Though in fact the origins come from dynamically typed languages like Lisp, where condition signalling systems were developed in the 1970s. When they started appearing in statically typed languages in the late 80s, they were only used for errors, and by the time they were caught the stack had already been unwound.

What's old is new again.

Sure but I mean most work on algebraic effects (or at least the papers I know of) deals with the associated type system.

Instead most people here seem to focus on the semantics, which indeed boil down to call/cc + handlers or previous condition systems.

Well, a reason to care about effects systems is to have a way to specify what a program is doing in a way that lets you calculate and manipulate properties of it (from proofs to optimisations), which generally means static typing and purity.

The curry-howard equivalence is only as useful as the strength of the type system. We ideally want proof irrelevance, that is, any program satisfying the types is sufficient, but while some things remain outside the type system this is only true up to a point (think: time and space costs). Putting effects into types helps this along.

Those 1970s/1980s conditioning systems specifically evolved from the inheritance-based type systems originally developed for object-oriented systems.

Computer science is a field that notoriously ignores the past, so these folks are far from the only people to reinvent something already well developed.

This is spectacular revisionism.

Conditions arose out of MIT's AI labs, a place full of entrepreneurial enthusiasm and practical work, conditions were described in the early 80s.

Algebraic effects come out of Endinborough, a place full of academic research focusing on abstract algebraic models of computing.

Algebraic effects builds on theoretical work by Wadler, Spivey, and Moggi on monadic computation, not on Lisp. Similarly, Lisp around that era built primarily on the previous work on Lisp out of MIT, not on models of computing from around the other side of the globe.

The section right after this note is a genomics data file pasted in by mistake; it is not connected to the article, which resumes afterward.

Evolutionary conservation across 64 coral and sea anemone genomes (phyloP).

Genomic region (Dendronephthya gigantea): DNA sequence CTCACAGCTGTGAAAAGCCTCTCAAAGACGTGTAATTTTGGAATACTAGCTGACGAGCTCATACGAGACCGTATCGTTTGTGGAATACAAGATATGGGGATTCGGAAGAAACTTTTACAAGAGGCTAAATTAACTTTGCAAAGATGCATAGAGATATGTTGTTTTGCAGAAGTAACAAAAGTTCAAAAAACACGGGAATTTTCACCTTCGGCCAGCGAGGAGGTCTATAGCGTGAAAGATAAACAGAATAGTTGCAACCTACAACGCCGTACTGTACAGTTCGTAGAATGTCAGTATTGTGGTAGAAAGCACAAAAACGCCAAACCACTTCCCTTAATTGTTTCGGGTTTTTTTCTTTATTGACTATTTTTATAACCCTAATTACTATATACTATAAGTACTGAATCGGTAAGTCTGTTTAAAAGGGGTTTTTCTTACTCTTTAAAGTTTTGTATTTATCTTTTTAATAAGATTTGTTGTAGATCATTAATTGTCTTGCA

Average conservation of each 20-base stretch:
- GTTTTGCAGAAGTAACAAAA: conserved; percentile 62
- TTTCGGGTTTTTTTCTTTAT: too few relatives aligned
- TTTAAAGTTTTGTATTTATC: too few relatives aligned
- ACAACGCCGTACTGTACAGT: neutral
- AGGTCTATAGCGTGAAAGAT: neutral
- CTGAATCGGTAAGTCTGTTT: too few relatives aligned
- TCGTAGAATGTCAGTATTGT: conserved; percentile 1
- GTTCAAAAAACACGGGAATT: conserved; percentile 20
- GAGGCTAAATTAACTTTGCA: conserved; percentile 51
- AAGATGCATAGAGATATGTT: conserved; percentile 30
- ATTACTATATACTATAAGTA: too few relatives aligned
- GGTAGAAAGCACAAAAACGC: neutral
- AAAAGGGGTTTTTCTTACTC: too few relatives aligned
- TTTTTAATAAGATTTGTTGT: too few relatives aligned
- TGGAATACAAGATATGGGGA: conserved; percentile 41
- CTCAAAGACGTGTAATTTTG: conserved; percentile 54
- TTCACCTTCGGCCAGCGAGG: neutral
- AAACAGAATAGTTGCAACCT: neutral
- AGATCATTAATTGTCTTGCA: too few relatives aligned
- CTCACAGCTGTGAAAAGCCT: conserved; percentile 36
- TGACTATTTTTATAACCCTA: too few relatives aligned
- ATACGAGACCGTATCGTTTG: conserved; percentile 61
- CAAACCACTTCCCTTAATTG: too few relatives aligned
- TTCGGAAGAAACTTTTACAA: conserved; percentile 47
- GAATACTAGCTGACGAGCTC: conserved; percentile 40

These labs had different focuses, goals, and approaches. Lisp is one of a dozen languages of the time that found clever ways to express control flow and exceptional flow, but none of them were trying to find a model for defining semantics.

Years later, we discover that many of those old constructions are almost equivalent to models derived by PL research. That's not surprising, as the models are meant to help us describe programming in general, and the problems were already there to be solved. Using the models usually (not always) gives a better end result than the ad-hoc approaches.

Or sometimes we keep ignoring the models because we've always done it some other way.

I doubt if you need any new language construct to introduce this. Could you not simply pass an error handling function/object with all your functions/methods, which is called when an error occurs? This function/object could then resolve the error or throw an exception if it cannot resolve the error. It is possible, and relatively easy, to chain such error handling functions/methods to implement complex error handling methods.